Tune in to see The Arc at the White House!

Television image

Tomorrow, 150 leaders of The Arc from across the country will attend a White House Community Leaders Briefing just for The Arc. Over the course of the day, leaders of chapters of The Arc , including people with intellectual and developmental disabilities (I/DD), will be briefed by high level White House and Administration officials on topics ranging from Medicaid to education to community living for people with I/DD, and have the chance to engage with and ask questions of these officials.

You are invited to tune in online. The opening session of the day will be streamed live, courtesy of The White House live feed at www.whitehouse.gov/live from 8:00 to 11:00 AM ET. Participants will also be live-tweeting from the event so feel free to join in by following the #AtTheWH hashtag on Twitter.

You can also share your thoughts by tweeting at @TheArcUS or leaving a comment on our Facebook page.

We hope you are able to tune in and watch this exciting opportunity for The Arc!

The Arc’s Leaders Invited to the White House for High Level Briefings and to Advocate for People with Disabilities

Washington, DC – Tomorrow, 150 leaders of The Arc from across the country will attend a White House Community Leaders Briefing. Over the course of the day, leaders of chapters of The Arc, including people with intellectual and developmental disabilities (I/DD), will be briefed by high level White House and Administration officials on topics ranging from Medicaid to education to community living and employment for people with I/DD, and have the chance to engage with and ask questions of these officials.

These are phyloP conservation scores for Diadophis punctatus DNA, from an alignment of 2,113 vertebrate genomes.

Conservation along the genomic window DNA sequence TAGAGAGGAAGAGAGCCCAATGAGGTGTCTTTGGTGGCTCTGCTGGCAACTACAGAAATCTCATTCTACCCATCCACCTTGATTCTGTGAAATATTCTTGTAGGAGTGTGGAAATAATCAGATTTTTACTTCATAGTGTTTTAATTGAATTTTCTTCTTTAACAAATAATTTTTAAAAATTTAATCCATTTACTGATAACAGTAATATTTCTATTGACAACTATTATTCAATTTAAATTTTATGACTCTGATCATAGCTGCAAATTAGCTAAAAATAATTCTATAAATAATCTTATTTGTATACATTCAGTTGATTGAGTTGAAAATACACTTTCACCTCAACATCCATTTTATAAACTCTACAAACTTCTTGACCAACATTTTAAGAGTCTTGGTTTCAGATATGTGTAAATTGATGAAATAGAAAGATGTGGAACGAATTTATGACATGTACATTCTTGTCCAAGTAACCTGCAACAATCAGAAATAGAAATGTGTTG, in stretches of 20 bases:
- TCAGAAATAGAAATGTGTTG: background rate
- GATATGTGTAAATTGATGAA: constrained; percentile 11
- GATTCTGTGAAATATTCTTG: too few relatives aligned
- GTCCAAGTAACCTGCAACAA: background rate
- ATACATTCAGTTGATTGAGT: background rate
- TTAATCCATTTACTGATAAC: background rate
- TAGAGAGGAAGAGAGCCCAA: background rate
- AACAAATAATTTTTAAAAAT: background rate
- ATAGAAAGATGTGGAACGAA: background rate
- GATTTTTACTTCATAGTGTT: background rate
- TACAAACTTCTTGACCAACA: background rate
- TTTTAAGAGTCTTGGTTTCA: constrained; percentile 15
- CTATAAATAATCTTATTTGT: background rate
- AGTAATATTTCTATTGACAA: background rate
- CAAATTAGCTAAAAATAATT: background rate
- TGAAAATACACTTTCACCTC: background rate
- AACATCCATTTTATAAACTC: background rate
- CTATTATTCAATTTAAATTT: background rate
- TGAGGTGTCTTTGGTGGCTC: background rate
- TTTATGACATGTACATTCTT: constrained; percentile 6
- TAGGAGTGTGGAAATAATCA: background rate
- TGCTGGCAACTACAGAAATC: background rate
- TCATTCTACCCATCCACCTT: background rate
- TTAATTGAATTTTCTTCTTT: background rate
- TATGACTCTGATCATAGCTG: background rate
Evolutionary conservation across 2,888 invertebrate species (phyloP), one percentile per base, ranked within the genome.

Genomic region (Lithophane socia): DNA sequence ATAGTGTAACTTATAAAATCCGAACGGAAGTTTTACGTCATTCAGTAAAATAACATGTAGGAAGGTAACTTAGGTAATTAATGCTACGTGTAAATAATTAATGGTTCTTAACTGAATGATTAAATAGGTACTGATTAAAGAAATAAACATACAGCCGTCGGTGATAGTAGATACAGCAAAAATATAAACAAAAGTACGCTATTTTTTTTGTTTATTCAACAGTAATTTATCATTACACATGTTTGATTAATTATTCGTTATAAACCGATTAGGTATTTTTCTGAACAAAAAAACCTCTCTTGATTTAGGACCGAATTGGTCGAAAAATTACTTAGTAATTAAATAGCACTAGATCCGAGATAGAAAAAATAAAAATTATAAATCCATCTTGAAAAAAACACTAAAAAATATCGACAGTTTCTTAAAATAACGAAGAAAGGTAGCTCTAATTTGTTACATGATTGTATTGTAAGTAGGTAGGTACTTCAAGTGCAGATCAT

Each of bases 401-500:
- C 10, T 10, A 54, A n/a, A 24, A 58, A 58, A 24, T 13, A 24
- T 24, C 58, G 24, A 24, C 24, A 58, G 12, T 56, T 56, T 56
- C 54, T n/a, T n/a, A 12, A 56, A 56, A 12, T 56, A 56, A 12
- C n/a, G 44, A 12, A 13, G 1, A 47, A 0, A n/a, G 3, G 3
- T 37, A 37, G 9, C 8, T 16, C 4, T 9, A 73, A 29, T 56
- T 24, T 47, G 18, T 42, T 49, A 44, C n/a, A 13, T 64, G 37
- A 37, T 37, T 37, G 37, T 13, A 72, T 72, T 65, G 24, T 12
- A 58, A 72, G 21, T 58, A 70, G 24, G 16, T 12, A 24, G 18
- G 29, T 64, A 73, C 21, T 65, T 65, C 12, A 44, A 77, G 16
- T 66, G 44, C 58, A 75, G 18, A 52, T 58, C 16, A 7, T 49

“This opportunity comes at a pivotal time for The Arc in our work to advocate for people with intellectual and developmental disabilities.  Our chapter leaders will add an invaluable perspective, from the front lines of our movement, in our ongoing conversations with senior officials at the White House.  I’m looking forward to The Arc’s network flooding the halls of the White House and listening to advocates from across the country tell their stories,” said Peter V. Berns, CEO of The Arc.

During the day-long event, participants will hear from senior White House and administration officials.  Additionally, there will be a series of policy breakout sessions that will allow for more detailed discussions on certain issue areas, like community living, education, and Medicaid. The purpose of these briefings is to allow White House and administration officials to hear from leaders of The Arc about how government policies affect the lives of people with I/DD and impact their ability to live full, independent lives.  This unique, face-to-face opportunity to speak directly to people in positions to make change from within the government will allow leaders of The Arc to make the voices of the millions of people with I/DD heard at the White House.  As The Arc gears up to raise awareness of I/DD during Developmental Disabilities Awareness Month in March , chapter leaders can take home new tools to help individuals in their communities utilize programs of the federal government.

“The Arc, as one of the largest organizations working with people with intellectual and developmental disabilities, brings a wealth of experience and insight to discuss today’s most important concerns facing persons with intellectual and developmental disabilities. We’re looking forward to having them here at the White House to deepen our partnership, and to discuss the issues we care about most,” Jon Carson, the Director of the Office of Public Engagement at the White House.